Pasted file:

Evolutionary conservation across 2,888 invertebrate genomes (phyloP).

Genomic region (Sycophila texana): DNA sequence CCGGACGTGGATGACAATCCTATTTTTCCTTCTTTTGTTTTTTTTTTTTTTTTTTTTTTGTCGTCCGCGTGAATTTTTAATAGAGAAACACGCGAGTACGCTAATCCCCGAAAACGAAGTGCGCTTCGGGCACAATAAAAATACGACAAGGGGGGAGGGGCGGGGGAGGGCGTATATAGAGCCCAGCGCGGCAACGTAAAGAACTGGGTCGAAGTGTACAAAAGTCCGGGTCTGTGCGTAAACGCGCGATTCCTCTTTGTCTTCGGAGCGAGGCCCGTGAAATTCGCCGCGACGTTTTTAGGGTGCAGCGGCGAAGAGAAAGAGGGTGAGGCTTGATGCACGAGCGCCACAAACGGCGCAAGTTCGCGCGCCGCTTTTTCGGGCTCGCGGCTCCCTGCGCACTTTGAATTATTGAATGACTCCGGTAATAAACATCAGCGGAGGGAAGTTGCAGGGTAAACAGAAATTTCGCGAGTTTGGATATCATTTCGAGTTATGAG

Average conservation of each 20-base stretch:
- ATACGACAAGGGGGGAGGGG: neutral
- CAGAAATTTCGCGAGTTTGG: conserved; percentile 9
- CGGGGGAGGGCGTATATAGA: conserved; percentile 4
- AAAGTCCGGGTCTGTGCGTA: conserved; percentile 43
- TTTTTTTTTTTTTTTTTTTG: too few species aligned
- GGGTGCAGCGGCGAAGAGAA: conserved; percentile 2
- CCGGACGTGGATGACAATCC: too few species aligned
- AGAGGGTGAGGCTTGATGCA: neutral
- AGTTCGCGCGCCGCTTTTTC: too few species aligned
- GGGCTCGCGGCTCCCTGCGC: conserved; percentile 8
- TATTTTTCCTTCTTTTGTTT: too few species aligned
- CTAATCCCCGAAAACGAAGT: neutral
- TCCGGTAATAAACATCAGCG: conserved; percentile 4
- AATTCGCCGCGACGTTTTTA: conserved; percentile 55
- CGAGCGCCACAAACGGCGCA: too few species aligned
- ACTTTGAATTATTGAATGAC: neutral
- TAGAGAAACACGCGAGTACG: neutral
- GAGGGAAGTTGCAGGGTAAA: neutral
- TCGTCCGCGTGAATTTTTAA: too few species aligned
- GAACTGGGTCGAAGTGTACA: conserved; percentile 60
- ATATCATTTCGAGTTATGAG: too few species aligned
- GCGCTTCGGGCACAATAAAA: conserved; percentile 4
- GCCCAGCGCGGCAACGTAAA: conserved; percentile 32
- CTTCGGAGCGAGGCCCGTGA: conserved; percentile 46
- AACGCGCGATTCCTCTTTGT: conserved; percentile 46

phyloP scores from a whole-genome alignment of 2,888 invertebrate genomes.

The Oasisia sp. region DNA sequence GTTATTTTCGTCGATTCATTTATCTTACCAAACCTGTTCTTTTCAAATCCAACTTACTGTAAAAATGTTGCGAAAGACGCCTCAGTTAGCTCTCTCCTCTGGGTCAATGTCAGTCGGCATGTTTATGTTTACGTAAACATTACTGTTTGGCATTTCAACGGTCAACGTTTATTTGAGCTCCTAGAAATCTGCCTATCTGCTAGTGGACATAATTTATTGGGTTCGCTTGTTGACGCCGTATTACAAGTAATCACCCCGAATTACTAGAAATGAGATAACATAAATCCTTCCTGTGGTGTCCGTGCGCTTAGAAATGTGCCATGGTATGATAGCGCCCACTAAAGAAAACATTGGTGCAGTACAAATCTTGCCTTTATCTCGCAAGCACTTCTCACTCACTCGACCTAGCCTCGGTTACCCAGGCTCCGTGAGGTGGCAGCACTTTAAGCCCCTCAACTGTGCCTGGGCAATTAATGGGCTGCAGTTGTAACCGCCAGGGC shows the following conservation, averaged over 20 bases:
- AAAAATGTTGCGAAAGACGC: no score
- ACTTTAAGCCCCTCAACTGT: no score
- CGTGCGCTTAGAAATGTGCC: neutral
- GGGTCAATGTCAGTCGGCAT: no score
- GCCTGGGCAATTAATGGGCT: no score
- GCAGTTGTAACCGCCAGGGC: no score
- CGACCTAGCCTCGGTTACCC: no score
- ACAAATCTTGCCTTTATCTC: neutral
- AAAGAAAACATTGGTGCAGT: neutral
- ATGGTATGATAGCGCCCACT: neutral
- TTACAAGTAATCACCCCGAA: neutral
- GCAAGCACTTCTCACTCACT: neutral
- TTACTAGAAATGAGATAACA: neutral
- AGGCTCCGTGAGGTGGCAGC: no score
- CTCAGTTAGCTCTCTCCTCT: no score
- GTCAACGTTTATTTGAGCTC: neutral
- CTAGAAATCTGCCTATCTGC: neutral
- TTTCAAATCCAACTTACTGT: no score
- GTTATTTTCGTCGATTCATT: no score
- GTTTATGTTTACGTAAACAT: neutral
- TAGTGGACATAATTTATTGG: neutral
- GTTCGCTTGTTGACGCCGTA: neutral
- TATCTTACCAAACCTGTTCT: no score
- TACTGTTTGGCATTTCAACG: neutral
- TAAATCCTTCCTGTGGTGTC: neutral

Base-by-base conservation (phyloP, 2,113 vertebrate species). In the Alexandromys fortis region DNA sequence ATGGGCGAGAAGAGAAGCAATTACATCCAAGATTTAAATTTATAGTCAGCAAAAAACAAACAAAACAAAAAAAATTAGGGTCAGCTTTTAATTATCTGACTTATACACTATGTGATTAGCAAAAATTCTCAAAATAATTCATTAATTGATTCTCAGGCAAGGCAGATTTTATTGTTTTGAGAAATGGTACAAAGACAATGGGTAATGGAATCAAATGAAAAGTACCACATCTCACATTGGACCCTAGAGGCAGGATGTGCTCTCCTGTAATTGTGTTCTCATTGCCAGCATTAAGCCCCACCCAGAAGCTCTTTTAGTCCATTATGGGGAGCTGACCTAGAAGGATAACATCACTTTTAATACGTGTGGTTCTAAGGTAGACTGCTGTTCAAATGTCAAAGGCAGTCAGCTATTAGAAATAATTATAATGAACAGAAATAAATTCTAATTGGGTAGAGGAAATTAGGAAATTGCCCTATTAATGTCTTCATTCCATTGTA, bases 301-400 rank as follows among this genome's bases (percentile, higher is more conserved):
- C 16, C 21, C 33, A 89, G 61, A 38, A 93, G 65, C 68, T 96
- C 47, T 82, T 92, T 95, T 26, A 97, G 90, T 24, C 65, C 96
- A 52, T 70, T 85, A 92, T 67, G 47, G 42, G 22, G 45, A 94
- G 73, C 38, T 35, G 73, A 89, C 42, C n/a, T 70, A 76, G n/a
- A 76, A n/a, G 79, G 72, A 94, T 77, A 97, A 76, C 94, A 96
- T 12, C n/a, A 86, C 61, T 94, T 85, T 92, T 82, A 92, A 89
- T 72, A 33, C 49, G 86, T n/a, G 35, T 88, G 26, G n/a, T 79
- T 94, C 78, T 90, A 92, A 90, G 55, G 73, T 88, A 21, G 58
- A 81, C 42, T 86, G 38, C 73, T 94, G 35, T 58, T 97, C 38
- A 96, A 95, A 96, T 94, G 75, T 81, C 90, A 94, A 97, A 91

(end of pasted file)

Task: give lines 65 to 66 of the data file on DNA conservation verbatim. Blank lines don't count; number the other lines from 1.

- A 81, C 42, T 86, G 38, C 73, T 94, G 35, T 58, T 97, C 38
- A 96, A 95, A 96, T 94, G 75, T 81, C 90, A 94, A 97, A 91